Why GP drug bias won't happen here



21:03 GMT, 7 July 2012

I was agog at the news last week that US doctors had accepted Madonna concert tickets, among other gifts, as incentive to prescribe GlaxoSmith-Kline’s medicines.

The UK-based manufacturer was given a $3 billion penalty after admitting to what’s being called the ‘biggest healthcare fraud in history’.

One antidepressant involved is Paxil. Known here as Seroxat, or paroxetine, it has been linked to a higher risk of suicide in some patients.

Links: Antidepressant Seroxat is used in Britain. Manufacturer GlaxoSmith-Kline was given a $3billion penalty after admitting to what's being called the 'biggest healthcare fraud in history'

Links: Antidepressant Seroxat is used in Britain. Manufacturer GlaxoSmith-Kline was given a $3billion penalty after admitting to what's being called the 'biggest healthcare fraud in history'

In one case in 2003, an 18-year-old Londoner, Jamie Hoole, hanged himself after being put on it for two months. An inquest concluded his death may have been ‘wholly or in part’ linked to his use of the drug.

The new scandal adds to the worry for the millions of Britons on antidepressants, including Seroxat. As a GP who has written many prescriptions for these types of drugs, my first message is: don’t panic.

Might my GP have been pressured to prescribe me a certain antidepressant

It is highly unlikely. In Britain, all doctors have to be very careful about accepting gifts or anything that may appear to be a financial incentive from pharmaceutical companies (or patients for that matter).

Every year we have to carry out a detailed appraisal, overseen by the local Primary Care Trust (PCT), in which we declare all gifts. If we do accept any, we run the risk of being disciplined for a conflict of interests.

All PCTs have a medicines management team who monitor all prescriptions from every GP practice. If a doctor was seen to favour one drug over others, it would be picked up on quickly.

So how do doctors decide on which drugs to prescribe for depression

The most prescribed antidepressants are those that increase levels of the mood-balancing hormone serotonin in the brain. These are known as SSRIs (selective serotonin re-uptake inhibitors). First-line treatments include the drugs fluoxetine (Prozac), sertraline and citalopram.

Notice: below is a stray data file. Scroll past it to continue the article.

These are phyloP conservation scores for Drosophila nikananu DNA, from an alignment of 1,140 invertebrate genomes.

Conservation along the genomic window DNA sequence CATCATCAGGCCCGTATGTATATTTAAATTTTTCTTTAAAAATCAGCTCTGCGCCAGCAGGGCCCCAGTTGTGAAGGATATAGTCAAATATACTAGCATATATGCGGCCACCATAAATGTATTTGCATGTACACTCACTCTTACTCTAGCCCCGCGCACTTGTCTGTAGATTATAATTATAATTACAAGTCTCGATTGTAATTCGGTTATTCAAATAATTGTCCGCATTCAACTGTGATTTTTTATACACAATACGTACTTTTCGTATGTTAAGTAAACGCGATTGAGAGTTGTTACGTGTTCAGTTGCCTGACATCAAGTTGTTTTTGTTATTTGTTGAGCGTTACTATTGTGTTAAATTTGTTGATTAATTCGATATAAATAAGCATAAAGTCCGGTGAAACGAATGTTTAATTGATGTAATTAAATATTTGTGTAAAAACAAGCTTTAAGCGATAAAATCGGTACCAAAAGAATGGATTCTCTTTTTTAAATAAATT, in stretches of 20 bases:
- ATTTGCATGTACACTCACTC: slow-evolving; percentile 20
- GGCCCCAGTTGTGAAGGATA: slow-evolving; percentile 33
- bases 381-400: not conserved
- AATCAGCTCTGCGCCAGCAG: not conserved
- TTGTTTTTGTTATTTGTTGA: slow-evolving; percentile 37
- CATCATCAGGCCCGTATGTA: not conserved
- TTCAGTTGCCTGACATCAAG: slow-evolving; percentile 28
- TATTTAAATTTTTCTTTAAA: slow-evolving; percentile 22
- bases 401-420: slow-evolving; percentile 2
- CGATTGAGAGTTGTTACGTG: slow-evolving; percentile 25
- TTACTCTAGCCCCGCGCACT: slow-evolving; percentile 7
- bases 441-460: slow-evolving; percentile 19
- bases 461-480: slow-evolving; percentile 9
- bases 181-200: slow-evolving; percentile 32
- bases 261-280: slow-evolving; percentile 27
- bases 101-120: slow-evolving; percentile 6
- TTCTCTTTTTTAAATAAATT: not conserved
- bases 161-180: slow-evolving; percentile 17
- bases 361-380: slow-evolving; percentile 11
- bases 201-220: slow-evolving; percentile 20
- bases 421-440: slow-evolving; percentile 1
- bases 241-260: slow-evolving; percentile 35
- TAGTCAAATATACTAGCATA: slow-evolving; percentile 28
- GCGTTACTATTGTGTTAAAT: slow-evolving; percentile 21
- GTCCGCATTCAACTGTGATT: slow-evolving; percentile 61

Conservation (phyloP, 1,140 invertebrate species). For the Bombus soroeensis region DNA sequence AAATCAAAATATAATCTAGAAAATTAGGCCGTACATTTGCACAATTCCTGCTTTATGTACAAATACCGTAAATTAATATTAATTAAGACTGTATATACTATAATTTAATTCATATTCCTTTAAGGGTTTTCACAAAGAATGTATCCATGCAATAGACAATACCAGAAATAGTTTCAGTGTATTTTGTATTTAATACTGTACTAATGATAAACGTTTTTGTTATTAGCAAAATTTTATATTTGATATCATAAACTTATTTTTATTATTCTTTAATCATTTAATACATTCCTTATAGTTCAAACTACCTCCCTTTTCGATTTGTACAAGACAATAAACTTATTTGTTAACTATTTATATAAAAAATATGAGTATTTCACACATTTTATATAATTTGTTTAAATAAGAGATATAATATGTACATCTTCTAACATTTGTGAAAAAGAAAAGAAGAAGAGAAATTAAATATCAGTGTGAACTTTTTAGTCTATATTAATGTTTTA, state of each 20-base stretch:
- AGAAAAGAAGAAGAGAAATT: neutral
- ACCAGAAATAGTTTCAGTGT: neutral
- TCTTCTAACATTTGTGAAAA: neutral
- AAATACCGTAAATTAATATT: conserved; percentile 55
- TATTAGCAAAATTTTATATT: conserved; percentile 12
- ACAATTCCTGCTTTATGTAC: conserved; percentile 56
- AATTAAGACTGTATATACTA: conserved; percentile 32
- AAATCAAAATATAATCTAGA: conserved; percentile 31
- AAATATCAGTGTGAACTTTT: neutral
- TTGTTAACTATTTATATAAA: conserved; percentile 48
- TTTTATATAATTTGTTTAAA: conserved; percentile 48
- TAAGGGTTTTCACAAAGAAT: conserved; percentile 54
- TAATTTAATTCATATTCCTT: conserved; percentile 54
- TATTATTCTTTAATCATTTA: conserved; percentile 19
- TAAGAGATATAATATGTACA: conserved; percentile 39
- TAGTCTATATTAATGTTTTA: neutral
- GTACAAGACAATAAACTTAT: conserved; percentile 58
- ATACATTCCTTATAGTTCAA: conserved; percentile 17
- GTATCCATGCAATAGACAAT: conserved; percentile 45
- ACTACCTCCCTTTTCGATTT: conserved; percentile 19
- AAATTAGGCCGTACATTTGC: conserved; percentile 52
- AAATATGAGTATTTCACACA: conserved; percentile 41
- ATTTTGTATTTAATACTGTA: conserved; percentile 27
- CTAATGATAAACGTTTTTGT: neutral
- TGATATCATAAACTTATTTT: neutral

This is in line with the recommendations of the National Institute of Clinical Excellence, which sets prescribing guidelines based on large amounts of research. From experience we know these work well, and cause least side effects.

Other choices for those with more complex problems or in whom previous treatment has failed include amitriptyline, lithium or venlafaxine. Drugs such as lithium would normally be started by a psychiatrist after assessment, rather than a GP.

What if I’m on Seroxat Should I stop taking it

Seroxat isn’t so commonly prescribed: though these drugs all work the same way in theory, in practice some seem more effective that others. But if you are on it and have no problems, you should carry on.

How quickly can you tell if an anti-depressant is working

These drugs are only prescribed after clear symptoms of depression such as poor appetite, early-morning waking, loss of enjoyment of life or marked loss in concentration. The symptoms will wane when an antidepressant works but it can take up to four weeks for it to happen.

People can feel worse in these first few weeks: close supervision by family and a GP is essential. Antidepressants are not a quick-fix and require a long-term commitment.

What options do I have if the antidepressant doesn’t work

SSRIs are usually started at a low dose and altered according to the response. An alternative SSRI can be tried – this is not uncommon before finding the one that works best. Finally, it may be appropriate for a review either with a psychiatrist or a psychotherapist. Good access to therapy may avoid the need for a prescription.

I feel fine now, so can I stop taking my pills

This is a joint decision between you and your doctor. Patients may feel ready when symptoms have improved greatly – but it’s a mistake to stop as soon as you feel better. This is a sign that the drugs are working but a relapse can happen if you suddenly stop. Antidepressants should usually be slowly reduced over a few weeks.

I always recommend that patients wait until exacerbating stresses – such as financial or family worries – have passed.